“We just talked about how we fought and we battled and we just need to be smarter,” Jones said postgame after addressing his team. “There were some offensive possessions where the ball stalled and stopped. That’s just not who we are… We took some ill-advised shots and that hurt us, and then they got some energy, and they were able to make shots and go on a run.”


The Crimson, which shot six-of-11 from deep in the first half, hit their open shots. At one point late in the half, a screen caught Atkinson up down low, and Baker moved beyond the perimeter to sink an open three-pointer, making it 42-28. Kirkwood led his side with 11 at the break, while Baker and forward Danilo Djuricic had two triples and eight points apiece. Harvard led at the break, 45–32.

A Swain free throw almost three minutes into the second half marked the first point of the next frame. Harvard guard Justin Bassey fouled Swain attempting a deep three, and the sharpshooting guard converted all three from the charity stripe to cut Harvard’s lead to ten, 45–35. Bassey’s foul was already Harvard’s fifth of the half, proof of a sloppy start to the period.

Conversions at the free throw line sparked a string of eight straight points for Swain, who drove to the hoop on his next offensive possession before hitting a three-pointer from the corner.


Kirkwood continued to respond to Bulldog baskets as Yale sought to chip away at the deficit. A jumper came after Swain’s three free throws, while a deep two-pointer in front of the student section followed a successful Gabbidon take on the previous possession. The shot brought Harvard’s lead back to double digits.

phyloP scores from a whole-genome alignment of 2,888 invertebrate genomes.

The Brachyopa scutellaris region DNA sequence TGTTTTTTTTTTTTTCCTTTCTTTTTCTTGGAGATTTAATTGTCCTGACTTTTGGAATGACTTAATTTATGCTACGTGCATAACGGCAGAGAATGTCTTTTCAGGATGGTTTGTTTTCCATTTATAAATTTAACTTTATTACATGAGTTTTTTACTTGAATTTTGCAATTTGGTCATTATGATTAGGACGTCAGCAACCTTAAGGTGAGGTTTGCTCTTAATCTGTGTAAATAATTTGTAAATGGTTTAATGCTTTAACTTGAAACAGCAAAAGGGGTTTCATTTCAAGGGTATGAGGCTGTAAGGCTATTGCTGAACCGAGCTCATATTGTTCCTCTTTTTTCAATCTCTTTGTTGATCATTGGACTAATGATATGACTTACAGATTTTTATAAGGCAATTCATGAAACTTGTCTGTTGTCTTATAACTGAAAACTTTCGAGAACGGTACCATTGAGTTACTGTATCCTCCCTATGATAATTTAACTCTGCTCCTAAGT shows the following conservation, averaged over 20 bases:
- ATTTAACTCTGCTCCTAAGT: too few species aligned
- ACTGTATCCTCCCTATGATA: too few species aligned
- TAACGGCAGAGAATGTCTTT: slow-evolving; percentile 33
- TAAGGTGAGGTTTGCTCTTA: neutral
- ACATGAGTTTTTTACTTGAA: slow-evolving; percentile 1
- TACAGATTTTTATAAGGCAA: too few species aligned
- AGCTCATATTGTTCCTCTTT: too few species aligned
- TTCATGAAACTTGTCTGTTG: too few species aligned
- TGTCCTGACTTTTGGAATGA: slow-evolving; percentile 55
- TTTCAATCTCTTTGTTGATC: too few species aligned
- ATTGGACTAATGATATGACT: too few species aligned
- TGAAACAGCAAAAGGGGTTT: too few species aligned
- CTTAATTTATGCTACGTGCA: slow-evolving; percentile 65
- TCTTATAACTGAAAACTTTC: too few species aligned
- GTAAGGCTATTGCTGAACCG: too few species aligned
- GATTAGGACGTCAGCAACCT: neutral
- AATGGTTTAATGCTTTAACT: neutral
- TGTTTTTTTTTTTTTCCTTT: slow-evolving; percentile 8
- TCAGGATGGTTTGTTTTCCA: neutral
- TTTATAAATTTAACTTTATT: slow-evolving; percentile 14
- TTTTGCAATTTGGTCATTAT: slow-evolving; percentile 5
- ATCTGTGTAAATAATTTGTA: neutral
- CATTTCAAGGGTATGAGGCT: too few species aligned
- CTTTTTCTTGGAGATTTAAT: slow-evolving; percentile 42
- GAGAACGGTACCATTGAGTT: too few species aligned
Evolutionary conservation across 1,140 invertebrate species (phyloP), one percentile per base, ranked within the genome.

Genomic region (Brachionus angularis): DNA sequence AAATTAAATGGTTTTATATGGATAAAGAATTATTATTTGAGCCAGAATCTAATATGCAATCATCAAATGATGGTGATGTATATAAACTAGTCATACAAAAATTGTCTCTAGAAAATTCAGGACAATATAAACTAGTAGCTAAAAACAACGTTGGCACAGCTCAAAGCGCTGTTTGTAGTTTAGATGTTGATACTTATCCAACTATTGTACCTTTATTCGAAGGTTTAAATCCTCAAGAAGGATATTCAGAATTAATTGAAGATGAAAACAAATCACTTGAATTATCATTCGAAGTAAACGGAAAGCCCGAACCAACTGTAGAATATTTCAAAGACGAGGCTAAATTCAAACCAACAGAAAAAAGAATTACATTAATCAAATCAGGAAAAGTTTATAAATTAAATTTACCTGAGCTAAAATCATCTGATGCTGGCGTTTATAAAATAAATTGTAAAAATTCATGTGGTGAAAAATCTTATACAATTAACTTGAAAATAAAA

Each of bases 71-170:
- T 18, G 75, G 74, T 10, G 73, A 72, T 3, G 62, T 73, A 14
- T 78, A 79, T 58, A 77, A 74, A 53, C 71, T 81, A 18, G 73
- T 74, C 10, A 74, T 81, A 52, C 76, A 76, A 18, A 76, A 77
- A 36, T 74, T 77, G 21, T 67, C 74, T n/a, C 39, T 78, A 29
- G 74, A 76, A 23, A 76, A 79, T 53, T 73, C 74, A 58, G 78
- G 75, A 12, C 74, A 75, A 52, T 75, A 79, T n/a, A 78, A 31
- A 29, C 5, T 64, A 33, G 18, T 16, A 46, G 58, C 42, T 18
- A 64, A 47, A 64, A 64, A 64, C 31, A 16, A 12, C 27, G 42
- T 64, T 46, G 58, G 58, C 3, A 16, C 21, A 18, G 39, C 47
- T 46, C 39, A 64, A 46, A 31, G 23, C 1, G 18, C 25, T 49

The Elis eventually launched a 9–0 run, with Jones at one point waving his arms to fire up the Yale crowd as his Bulldogs jogged back in hopes of a defensive stop. It worked: Haskett missed a three, forward Jordan Bruner ’20 collected the rebound and Atkinson made a layup on the other end. The Crimson lead had narrowed to one, 52–51, and was still only three when Swain and Atkinson sat with 9:42 to play. In their absence, Harvard added five points in less than 50 seconds, receiving a layup from Djuricic down low and a three-pointer Juzang on the outside. Although Swain and Atkinson returned about a minute and a half later, Harvard’s lead had stretched to 73–60 with five minutes remaining. 

But led by its junior scorers and a defense that had emerged from its first-half slumber, Yale responded again with its third momentous run of the night.

“There’s a lot of fight in these dogs,” Jones said. “These guys are gonna go, and they’re gonna give their best effort.” 


Harvard didn’t score a field goal in the last 5:02 as Swain and Atkinson combined to lead a 10–0 run, supplemented by a strong take from captain and guard Eric Monroe ’20. Swain himself hit Yale’s last nine points, bringing them to within two after dancing off Juzang to hit a stepback triple with 2:25 to play. Juzang was automatic from the free throw line down the stretch, but when Kirkwood missed the front end of a one-and-one with less than a minute to play, Swain raced down the floor again, hitting another three to make it 75–74.

One Kirkwood free throw later, guard Matthue Cotton ’22 badly missed a three-point attempt  at the end of a chaotic Yale possession that would have given the Elis the lead. But instead, Harvard possessed the ball with nine seconds on the clock, and Juzang hit two free throws on his side’s final possession, setting up Swain’s wild shot at a four-point play that never was.

“I don’t really know what to say about the free throw,” Swain said. “We just keep fighting. That’s the identity of our team. That’s my identity… I was looking forward to playing overtime, but we have a game tomorrow, and it’s just as important.”

William McCormack |


William McCormack covered Yale men's basketball from 2018 to 2022. He served as Sports Editor and Digital Editor for the Managing Board of 2022 and also reported on the athletic administration as a staff reporter. Originally from Boston, he was in Timothy Dwight College.